The experience of a dance club would possess all of the following: sexy/appealing women persistently ordering drink after drink on another man’s tab while ever-so-swiftly stirring her hips back and forth in coordination with her man of choice. No matter what the club is known for (hi-hop, techno, dancehall, etc.), you will always find at LEAST 15 of those scenarios a night. With that image rolling through your head, imagine the music in which these mini-skirted babes and money-machine men dance to. Let me help – Usher. Kevin Lyttle. DJ mixes of Rihanna, Nadia, etc., etc. And of course, Jamaican reggae artist Sean Paul.
Imperial Blaze is Sean Paul’s fourth consecutive album, emerging from the unknown with nothing less than a “blaze.” His first single, “So Fine,” pulsates a beat so sick that I believe it would be a rare amazement to see a dance routine of any count showcased with perfection. Hell, I’m dumbfounded over the mere fact that Sean Paul can pronounce his own lyrics to such intense music. “She Want Me,” with a beat that gallops like horses in a race, coolly verifies Paul’s capabilities as he struts his ego all over the track. “Daddy’s Home” carries on that same self-confidence but includes a catchier hook, which repeats, “Girl you know your daddy’s home.” “Wine Baby Wine” pretty much follows suit in having a catchy hook along with lyrics that are accented so strongly as well as many syllables in just one phrase. If you don’t listen closely you will find yourself lost after just one split second.
More than half the album would work as a full 30 minutes of extreme dance floor insanity. Even “Private Party” has a title that tips off the notion of the song, a “private party/ time to get naughty.” “Evening Ride” and “Press It Up” have a bit more edge to them than the others; it definitely works for Sean Paul. His image alone is badass, with his cornrows, sexy facial hair and swagger that makes him look quite thuggish…hardcore possibly.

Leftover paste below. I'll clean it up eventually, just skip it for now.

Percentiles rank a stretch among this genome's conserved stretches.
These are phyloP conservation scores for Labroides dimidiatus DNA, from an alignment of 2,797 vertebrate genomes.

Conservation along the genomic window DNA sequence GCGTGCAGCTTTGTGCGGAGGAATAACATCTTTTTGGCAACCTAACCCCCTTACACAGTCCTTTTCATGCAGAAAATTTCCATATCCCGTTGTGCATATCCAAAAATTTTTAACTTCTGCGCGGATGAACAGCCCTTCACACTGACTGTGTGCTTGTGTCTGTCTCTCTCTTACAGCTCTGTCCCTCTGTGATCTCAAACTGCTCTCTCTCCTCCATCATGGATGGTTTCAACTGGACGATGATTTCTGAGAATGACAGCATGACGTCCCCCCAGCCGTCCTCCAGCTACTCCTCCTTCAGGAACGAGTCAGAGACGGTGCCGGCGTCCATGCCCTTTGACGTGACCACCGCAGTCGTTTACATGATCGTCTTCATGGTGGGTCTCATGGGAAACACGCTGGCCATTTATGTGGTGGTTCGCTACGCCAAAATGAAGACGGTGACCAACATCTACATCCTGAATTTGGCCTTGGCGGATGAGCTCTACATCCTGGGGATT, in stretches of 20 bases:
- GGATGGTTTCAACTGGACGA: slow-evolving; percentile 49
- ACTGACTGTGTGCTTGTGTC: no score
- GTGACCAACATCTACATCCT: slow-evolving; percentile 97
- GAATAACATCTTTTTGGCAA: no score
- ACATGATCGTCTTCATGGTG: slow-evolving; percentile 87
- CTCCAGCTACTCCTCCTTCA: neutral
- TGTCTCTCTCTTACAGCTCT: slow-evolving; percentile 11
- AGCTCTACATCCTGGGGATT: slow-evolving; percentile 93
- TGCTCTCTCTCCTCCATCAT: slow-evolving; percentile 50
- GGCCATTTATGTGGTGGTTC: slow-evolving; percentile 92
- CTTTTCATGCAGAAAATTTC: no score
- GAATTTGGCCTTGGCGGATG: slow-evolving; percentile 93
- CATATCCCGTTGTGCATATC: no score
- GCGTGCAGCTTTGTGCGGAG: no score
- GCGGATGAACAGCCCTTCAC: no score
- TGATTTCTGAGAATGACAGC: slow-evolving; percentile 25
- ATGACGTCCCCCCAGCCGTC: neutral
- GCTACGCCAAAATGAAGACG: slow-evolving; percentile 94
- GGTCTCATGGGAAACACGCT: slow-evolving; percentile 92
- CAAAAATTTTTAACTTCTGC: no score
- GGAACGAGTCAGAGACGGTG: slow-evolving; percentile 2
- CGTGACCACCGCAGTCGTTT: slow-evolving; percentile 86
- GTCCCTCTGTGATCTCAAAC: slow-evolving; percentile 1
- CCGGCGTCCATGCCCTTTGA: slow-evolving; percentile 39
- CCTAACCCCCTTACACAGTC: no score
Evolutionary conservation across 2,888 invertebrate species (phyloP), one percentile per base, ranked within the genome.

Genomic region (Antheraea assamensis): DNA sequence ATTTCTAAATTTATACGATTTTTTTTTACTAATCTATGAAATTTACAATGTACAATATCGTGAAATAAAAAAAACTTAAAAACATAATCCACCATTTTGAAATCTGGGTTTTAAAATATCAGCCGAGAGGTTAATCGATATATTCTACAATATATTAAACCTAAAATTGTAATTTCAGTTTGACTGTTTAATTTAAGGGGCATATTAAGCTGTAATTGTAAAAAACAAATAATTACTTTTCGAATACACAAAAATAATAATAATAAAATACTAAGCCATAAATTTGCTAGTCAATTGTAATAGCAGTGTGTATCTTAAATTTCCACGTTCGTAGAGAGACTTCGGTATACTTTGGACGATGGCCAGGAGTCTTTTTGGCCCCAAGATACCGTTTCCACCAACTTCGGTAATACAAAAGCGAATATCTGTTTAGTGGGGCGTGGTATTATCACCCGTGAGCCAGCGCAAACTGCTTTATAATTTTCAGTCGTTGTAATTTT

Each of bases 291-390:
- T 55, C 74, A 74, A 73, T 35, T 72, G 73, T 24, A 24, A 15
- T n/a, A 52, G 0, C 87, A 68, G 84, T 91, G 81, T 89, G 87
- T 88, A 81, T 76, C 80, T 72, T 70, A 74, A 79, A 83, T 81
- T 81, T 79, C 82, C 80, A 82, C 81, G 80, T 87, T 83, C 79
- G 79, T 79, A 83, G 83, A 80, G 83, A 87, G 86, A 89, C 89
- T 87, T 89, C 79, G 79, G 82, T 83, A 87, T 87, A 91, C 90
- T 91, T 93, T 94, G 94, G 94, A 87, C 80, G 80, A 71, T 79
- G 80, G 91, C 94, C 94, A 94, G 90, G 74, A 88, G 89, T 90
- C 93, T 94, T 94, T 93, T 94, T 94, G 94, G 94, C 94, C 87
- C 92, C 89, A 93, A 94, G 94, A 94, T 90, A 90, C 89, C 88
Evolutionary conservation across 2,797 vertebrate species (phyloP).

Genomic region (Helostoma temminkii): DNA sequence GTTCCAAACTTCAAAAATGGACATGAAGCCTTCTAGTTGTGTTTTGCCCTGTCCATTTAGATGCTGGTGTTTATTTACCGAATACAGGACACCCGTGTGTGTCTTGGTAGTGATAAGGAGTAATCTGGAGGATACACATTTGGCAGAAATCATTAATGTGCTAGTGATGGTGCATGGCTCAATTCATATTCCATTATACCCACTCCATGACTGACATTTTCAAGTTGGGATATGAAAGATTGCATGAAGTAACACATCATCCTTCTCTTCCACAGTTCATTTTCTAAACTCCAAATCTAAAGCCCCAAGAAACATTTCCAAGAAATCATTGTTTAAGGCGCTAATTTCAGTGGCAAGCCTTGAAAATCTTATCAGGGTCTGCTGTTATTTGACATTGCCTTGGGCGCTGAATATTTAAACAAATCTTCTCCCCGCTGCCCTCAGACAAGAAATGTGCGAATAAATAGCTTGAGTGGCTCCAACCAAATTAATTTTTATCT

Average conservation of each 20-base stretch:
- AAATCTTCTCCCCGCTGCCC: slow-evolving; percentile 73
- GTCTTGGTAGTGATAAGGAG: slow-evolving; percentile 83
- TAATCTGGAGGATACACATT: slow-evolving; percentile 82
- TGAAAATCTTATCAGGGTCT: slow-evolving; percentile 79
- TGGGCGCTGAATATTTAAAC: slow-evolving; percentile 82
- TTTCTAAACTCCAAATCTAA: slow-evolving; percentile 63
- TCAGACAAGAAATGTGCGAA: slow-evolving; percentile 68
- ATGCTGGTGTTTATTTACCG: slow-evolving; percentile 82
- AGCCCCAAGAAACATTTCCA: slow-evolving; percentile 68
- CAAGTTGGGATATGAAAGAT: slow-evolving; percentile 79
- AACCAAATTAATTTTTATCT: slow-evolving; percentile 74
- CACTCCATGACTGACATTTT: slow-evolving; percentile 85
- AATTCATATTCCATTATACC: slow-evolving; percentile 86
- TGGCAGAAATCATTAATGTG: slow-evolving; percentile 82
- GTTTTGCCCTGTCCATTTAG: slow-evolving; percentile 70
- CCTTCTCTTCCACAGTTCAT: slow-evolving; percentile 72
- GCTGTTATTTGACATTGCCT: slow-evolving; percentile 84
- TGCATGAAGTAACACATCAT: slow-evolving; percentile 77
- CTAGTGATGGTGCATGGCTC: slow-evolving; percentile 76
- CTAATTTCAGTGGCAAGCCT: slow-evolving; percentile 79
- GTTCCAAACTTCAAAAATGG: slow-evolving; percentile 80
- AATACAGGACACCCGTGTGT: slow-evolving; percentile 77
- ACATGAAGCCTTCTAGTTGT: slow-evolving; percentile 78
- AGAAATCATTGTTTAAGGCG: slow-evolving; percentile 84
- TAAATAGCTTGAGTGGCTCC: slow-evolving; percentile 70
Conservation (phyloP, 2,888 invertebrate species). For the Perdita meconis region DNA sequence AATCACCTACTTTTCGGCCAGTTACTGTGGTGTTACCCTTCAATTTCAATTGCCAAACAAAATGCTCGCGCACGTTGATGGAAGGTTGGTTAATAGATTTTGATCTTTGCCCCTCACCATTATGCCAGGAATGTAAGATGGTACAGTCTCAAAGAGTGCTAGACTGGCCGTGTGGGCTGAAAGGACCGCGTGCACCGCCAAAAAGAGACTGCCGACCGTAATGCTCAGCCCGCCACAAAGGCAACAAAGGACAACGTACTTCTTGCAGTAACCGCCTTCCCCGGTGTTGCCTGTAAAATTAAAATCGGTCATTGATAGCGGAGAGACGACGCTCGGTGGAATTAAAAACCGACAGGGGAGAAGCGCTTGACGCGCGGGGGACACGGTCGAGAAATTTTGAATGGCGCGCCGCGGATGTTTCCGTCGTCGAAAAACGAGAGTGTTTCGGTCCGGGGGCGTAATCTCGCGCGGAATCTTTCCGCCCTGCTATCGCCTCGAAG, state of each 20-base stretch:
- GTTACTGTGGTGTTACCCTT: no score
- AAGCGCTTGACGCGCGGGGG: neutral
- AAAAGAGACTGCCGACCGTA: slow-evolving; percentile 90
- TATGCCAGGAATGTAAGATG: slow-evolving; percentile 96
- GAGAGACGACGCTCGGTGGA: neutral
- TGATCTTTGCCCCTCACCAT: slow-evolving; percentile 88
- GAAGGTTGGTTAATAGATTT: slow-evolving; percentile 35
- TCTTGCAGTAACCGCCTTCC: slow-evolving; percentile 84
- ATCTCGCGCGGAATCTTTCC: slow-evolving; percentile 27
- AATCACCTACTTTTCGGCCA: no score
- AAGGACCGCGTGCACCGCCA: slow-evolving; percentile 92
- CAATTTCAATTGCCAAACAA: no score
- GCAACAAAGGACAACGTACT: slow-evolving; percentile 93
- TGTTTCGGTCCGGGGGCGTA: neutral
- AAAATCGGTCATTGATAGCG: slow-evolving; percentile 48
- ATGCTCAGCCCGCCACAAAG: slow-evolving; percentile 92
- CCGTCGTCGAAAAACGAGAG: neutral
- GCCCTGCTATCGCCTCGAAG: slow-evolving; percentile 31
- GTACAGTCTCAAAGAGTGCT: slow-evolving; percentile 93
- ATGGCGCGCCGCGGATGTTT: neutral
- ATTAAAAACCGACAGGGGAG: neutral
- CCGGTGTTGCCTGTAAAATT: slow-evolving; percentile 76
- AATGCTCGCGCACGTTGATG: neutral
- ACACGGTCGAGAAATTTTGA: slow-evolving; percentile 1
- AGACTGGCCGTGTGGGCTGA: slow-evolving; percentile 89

On top of stimulating women into a dance floor sex session, Sean Paul also makes breathtaking music for those who would love to move to a slower reggae song without losing her sense of sexiness. Among Imperial Blaze, all arrows would point towards “Pepperpot,” “Straight From My Heart” and “Hold My Hand,” featuring superstar Keri Hilson. Each of these is a daydream of a perfect sunset over blue hues of crystal clear ocean water, swaying back and forth with a lover. Ahh…I can only imagine. They also speak of scenarios that ensure he (Sean Paul, that is) will always be there for his girl. “Now That I’ve Got Your Love” somewhat falls in this romance category only it is more of an upbeat track. And also, it seems to me that Paul has to actually work to keep a relationship with a woman in this song. Phrases like, “And all these things/ Keep running through my mind/ Confusing every time/ ‘Cause you ain’t really mine” give off a vibe of uncertainty at times. Either way, it’s a good track, but where did that ego go?
Now one of the tracks that I am just not completely smitten by is “Bruk Out.” I think may be a mixture of cheap-quality sound and lyrics that I just cannot connect with, but there is more than one thing off with this one.
I am especially blissful over the fact that I got to review such a great album. Entering this week’s task, I was unsure of what the result would be. But here you have it, an artist that has again beat himself out of his own game. Sean Paul’s best album so far, right here, folks. Enjoy it as much as I did.
By: Mika Tatich
Posted by Mike Denslow at Aug 30, 2009 08:35 PM